Intestinal digestive enzymatic activities

Ten healthy individuals were randomly sampled from paddy fields and ponds, respectively. The number of individuals is 20 in this experiment. Intestine samples were washed with cold deionized water to remove most of the mucus, and the intestine was ground to pulp with cold sodium phosphate buffer (0.1 M, pH 7.0, 4 °C) by ratio of 1:9 (m/v). Then, the homogenate was centrifuged (3-18 K, Sigma®, Germany) at 4 °C at 3000×g for 10 min. The supernatant containing enzymes was stored at − 80 °C prior to the analysis. The lipase, amylase, trypsin and total protein were detected using assay Kits (Lipase assay kit, Amylase assay kit, Trypsin assay kit and Total protein quantitative assay kit) purchased from Nanjing Jiancheng, Bioengineering Institute, China. The specific procedures were reference kit’s instructions, and the protein concentration was used to normalize the enzymatic activity.

Intestinal histological observation

Ten healthy individuals were randomly sampled from paddy fields and ponds, respectively. The total number of individuals is 20 in this experiment. Fixed samples were wrapped in gauze and rinsed in running water for 12 h, dehydrated in graded ethanol solution and embedded. Sections were cut at 6 μm serially using a rotary microtome. The sections were stained with alcian blue and periodic acid schiff (AB-PAS) and photo-documented using a low power light invert microscope (Nikon, Japan), measured with Photoshop CS4. In different histological sections, the numbers of mucous cells in multiple micrographs from each intestinal region of ten fish in each group were measured, and twelve micrographs from the foregut, midgut and hindgut of intestinal samples were chosen.

Q-PCR quantification of microbiota

Ten healthy individuals were randomly sampled from two seasons and two modes (summer and fall; paddy fields and ponds), respectively. The total number of individuals is 40 in this experiment. Firstly, the total bacterial DNA of the samples was extracted using TIANamp Bacteria DNA Kit (TIANGEN, China). Then, in order to estimate the abundance of beneficial bacteria and harmful bacterica in loach gut, a gold method and citation was referenced [21]. Basing on the method discribed by Sun H. (2016), some instructive detection method and guidances were used to check the biomass, such as Q-PCR. The part primers for Q-PCR of microbiota were also listed in Table 1, including references. The reaction system components and reaction procedures are summarized in Table 2.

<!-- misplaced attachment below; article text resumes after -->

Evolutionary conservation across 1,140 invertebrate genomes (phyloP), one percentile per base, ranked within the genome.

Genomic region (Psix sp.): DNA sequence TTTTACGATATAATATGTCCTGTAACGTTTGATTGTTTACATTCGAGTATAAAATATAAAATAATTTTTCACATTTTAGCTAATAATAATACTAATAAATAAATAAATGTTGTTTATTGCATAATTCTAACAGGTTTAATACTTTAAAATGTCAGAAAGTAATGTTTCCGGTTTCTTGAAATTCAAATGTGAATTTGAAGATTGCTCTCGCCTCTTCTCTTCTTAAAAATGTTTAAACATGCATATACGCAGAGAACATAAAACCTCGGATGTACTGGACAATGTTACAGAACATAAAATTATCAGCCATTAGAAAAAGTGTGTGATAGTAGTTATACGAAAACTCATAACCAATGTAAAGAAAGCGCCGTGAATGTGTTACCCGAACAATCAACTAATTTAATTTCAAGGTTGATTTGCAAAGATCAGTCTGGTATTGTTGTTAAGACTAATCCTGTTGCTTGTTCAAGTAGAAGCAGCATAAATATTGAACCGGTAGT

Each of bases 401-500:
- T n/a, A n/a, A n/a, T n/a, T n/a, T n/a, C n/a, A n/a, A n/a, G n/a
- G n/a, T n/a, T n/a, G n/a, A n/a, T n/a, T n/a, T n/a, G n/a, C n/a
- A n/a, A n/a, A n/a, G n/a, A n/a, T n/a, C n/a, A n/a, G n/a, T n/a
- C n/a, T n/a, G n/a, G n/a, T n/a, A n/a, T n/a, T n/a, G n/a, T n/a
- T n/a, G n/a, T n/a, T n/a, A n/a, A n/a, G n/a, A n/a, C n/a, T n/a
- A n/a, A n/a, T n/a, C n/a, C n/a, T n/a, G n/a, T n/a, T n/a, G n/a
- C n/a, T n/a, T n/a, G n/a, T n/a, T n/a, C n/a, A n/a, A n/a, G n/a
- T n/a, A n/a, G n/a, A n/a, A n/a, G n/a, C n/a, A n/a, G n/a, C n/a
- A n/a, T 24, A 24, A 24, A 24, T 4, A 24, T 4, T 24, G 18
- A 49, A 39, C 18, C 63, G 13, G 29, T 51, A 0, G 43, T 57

Table 1

Primer information and standard curves of microflora for Q-PCR

Bacterial species

Primer sequence (5 → 3)

Regression curve/Tm

Reference

Total bacteria

F: CGGYCCAGACTCCTACGGG

y = 14.354–0.2607X

[20]

R: TTACCGCGGCTGCTGGCAC

R2 = 0.997 Tm = 59.5 °C

Firmicutes

F: GGAGYATGTGGTTTAATTCGAAGCA

y = 13.073–0.2985X

[21]

R: AGCTGACGACAACCATGCAC

R2 = 0.998 Tm = 60.5 °C

Bacteroidetes

F: GGARCATGTGGTTTAATTCGATGAT

y = 14.390–0.2807X

[21]

R: AGCTGACGACAACCATGCAG

R2 = 0.998 Tm = 58 °C

Bifidobacterium

F: TCGCGTCYGGTGTGAAAG

y = 13.837–0.2045X

[21]

R: CCACATCCAGCRTCCAC

R2 = 0.998 Tm = 61.5 °C

Enterococcus spp.

F: CCCTTATTGTTAGTTGCCATCATT

y = 14.356–0.2542X

[21]

R: ACTCGTTGTACTTCCCATTGT

R2 = 0.998 Tm = 52 °C

Lactobacillus spp.

F: AGCAGTAGGGAATCTTCCA

y = 14.899–0.2863X

[22]

R: CACCGCTACACATGGAG

R2 = 0.999 Tm = 58 °C

A. hydrophila

F: GAAAGGTTGATGCCTAATACGTA

y = 13.903–0.2050×

 

R: CGTGCTGGCAACAAAGGACAG

R2 = 0.991 Tm = 53.5 °C

Enterobacteriaceae

F: CATTGACGTTACCCGCAGAAGAAGC

y = 13.870–0.1927X

[23]

R: CTCTACGAGACTCAAGCTTGC

R2 = 0.995 Tm = 53 °C

Streptococcus spp.

F: AGAGTTTGATCCTGGCTCAG

y = 14.086–0.2630X

[24]

R: GTTAGCCGTCCCTTTCTGG

R2 = 0.996 Tm = 59.5 °C

Note: “X” is representative the value of “Ct” of PCR, “C” representative the “Cycle”, “t” representative the “threshold”. And “y” is representative the Log10 DNA gene copies quantification data

Table 2

The reaction system components and procedures of Q-PCR

components

SYBR® Premix Ex Taq™ II

forward and reverse primer (10 μM)

template DNA

sterile deionized water

total

volume

12.5 μl

2 μl

1 μl

9.5 μl

25 μl

reaction procedures

predenaturation

40 cycles

extension

  

denaturation

annealing

extension

 

Temperature (°C)

95

94

optimal temperature

72

72

Time (s)

60

15

30

30

10

The triplicate tenfold serial dilutions of the plasmid DNA were used to built the standard curves. Based on the standard curves, copy numbers of the target bacterial phylum or genus in samples were calculated. The method described by Sun H. et al. (2016) [21] was performed to built the standard curves of quantification of microbial by quantitative PCR. The limit of detection of Q-PCR was 5 × 101.

Statistical analysis

The raw data were firstly imputed into Excel to setup database because the two data types could transform between Excel and SPSS software. Statistical analysis was performed using a one-way ANOVA in SPSS 19.0 software (SPSS Inc., Chicago, Illinois, USA). Data were presented as mean ± SD (standard deviation). The difference was evaluated by one-way ANOVA and at level of P < 0.05 or P < 0.01 for significance.